The U.S. Postal Service has had its ups and downs lately, staying on top of new technology and competing with the numerous other delivery companies that service the seemingly endless needs of online shoppers.
What it never expected was that one of its bona fide mail carriers would be delivering pot on a regular basis.
According to Silver Spring Patch, Takisha Cole’s mail route included delivering and picking up packages from one Michael Prandy. The packages were sent from California and elsewhere and mailed via USPS to Prandy’s residence in Silver Spring, Maryland.
Cole, a letter carrier since March 2011, was responsible for delivering packages sent through the U.S. Postal Service to the appropriate addresses on her route. However, in August 2013, Prandy’s address was removed from Cole’s postal route.
But through rain, snow, sleet and hail, the weed continued to be delivered for several years—even though Prandy’s address was no longer on Cole’s route.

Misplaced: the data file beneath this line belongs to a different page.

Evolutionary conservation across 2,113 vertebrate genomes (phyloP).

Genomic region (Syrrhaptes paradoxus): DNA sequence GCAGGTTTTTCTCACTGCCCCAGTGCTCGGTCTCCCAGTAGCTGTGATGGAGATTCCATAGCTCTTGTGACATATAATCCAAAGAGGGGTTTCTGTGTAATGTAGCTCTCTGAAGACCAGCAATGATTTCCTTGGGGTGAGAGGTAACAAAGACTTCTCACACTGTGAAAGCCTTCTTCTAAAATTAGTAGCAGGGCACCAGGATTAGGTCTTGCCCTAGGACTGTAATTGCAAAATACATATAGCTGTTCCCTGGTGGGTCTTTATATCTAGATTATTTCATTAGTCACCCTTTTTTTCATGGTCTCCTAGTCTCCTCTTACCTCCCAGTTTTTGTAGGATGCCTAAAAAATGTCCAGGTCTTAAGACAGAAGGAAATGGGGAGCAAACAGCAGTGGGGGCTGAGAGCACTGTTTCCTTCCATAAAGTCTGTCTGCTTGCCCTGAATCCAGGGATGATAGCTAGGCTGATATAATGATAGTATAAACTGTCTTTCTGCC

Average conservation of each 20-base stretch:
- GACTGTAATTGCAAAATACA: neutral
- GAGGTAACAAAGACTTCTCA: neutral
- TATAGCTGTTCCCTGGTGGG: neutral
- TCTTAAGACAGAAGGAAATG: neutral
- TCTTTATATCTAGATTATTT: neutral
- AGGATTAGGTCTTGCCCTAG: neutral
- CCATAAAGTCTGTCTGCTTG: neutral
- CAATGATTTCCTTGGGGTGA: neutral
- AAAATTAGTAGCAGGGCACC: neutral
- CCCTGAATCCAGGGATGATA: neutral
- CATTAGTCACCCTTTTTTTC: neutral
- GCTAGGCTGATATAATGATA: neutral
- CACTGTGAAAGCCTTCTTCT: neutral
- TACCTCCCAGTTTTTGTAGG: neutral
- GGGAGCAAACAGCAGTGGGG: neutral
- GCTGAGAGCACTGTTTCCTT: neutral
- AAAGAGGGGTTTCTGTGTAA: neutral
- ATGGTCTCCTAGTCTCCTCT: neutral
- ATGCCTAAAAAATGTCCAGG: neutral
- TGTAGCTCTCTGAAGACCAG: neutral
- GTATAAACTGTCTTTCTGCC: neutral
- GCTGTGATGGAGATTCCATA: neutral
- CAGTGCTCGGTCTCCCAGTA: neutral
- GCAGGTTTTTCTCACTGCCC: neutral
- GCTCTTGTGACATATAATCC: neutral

Last week, a federal jury convicted Cole, of Washington, D.C., for possession with intent to distribute marijuana, use of a communications device to facilitate drug trafficking and bribery, according to a U.S. Department of Justice announcement.
Cole faces a maximum sentence of five years in prison for possession with intent to distribute; four years for use of a communications device to facilitate drug trafficking; and 15 years for bribery. The jury did not reach a verdict on a conspiracy charge to distribute 100 kilos or more of marijuana.
Prandy, who pleaded guilty to conspiracy, is expected to be sentenced in August.
Cole’s cut in the operation—$50 to $100 per package—was left for her…in the mailbox, of course.